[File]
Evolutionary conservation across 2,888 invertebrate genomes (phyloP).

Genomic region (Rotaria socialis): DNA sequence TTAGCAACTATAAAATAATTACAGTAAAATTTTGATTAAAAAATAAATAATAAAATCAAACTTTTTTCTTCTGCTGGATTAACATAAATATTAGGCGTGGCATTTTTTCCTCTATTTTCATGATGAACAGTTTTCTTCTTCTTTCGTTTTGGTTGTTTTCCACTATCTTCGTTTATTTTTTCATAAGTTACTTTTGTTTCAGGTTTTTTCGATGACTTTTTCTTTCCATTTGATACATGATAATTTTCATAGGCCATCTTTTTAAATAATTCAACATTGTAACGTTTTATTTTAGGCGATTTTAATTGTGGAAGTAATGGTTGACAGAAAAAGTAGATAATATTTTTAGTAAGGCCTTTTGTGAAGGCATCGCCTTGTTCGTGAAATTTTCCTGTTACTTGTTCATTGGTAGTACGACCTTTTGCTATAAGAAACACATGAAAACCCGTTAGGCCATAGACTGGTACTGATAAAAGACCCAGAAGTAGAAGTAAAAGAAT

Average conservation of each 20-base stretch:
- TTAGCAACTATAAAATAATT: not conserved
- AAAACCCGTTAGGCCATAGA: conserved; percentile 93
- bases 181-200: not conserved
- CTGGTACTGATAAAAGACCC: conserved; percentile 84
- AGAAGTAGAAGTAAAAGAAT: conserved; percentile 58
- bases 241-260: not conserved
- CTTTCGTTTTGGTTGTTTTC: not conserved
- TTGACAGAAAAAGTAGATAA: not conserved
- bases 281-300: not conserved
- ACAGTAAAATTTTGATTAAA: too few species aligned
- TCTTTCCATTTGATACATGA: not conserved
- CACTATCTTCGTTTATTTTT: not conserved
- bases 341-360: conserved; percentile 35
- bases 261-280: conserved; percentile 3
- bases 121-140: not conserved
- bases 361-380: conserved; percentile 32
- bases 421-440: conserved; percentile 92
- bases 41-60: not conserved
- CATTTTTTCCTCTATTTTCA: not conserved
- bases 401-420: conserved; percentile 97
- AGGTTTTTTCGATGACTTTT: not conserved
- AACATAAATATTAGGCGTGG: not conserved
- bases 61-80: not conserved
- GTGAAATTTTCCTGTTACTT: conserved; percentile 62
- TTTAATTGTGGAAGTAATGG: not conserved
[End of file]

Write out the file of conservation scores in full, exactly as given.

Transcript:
Evolutionary conservation across 2,888 invertebrate genomes (phyloP).

Genomic region (Rotaria socialis): DNA sequence TTAGCAACTATAAAATAATTACAGTAAAATTTTGATTAAAAAATAAATAATAAAATCAAACTTTTTTCTTCTGCTGGATTAACATAAATATTAGGCGTGGCATTTTTTCCTCTATTTTCATGATGAACAGTTTTCTTCTTCTTTCGTTTTGGTTGTTTTCCACTATCTTCGTTTATTTTTTCATAAGTTACTTTTGTTTCAGGTTTTTTCGATGACTTTTTCTTTCCATTTGATACATGATAATTTTCATAGGCCATCTTTTTAAATAATTCAACATTGTAACGTTTTATTTTAGGCGATTTTAATTGTGGAAGTAATGGTTGACAGAAAAAGTAGATAATATTTTTAGTAAGGCCTTTTGTGAAGGCATCGCCTTGTTCGTGAAATTTTCCTGTTACTTGTTCATTGGTAGTACGACCTTTTGCTATAAGAAACACATGAAAACCCGTTAGGCCATAGACTGGTACTGATAAAAGACCCAGAAGTAGAAGTAAAAGAAT

Average conservation of each 20-base stretch:
- TTAGCAACTATAAAATAATT: not conserved
- AAAACCCGTTAGGCCATAGA: conserved; percentile 93
- bases 181-200: not conserved
- CTGGTACTGATAAAAGACCC: conserved; percentile 84
- AGAAGTAGAAGTAAAAGAAT: conserved; percentile 58
- bases 241-260: not conserved
- CTTTCGTTTTGGTTGTTTTC: not conserved
- TTGACAGAAAAAGTAGATAA: not conserved
- bases 281-300: not conserved
- ACAGTAAAATTTTGATTAAA: too few species aligned
- TCTTTCCATTTGATACATGA: not conserved
- CACTATCTTCGTTTATTTTT: not conserved
- bases 341-360: conserved; percentile 35
- bases 261-280: conserved; percentile 3
- bases 121-140: not conserved
- bases 361-380: conserved; percentile 32
- bases 421-440: conserved; percentile 92
- bases 41-60: not conserved
- CATTTTTTCCTCTATTTTCA: not conserved
- bases 401-420: conserved; percentile 97
- AGGTTTTTTCGATGACTTTT: not conserved
- AACATAAATATTAGGCGTGG: not conserved
- bases 61-80: not conserved
- GTGAAATTTTCCTGTTACTT: conserved; percentile 62
- TTTAATTGTGGAAGTAATGG: not conserved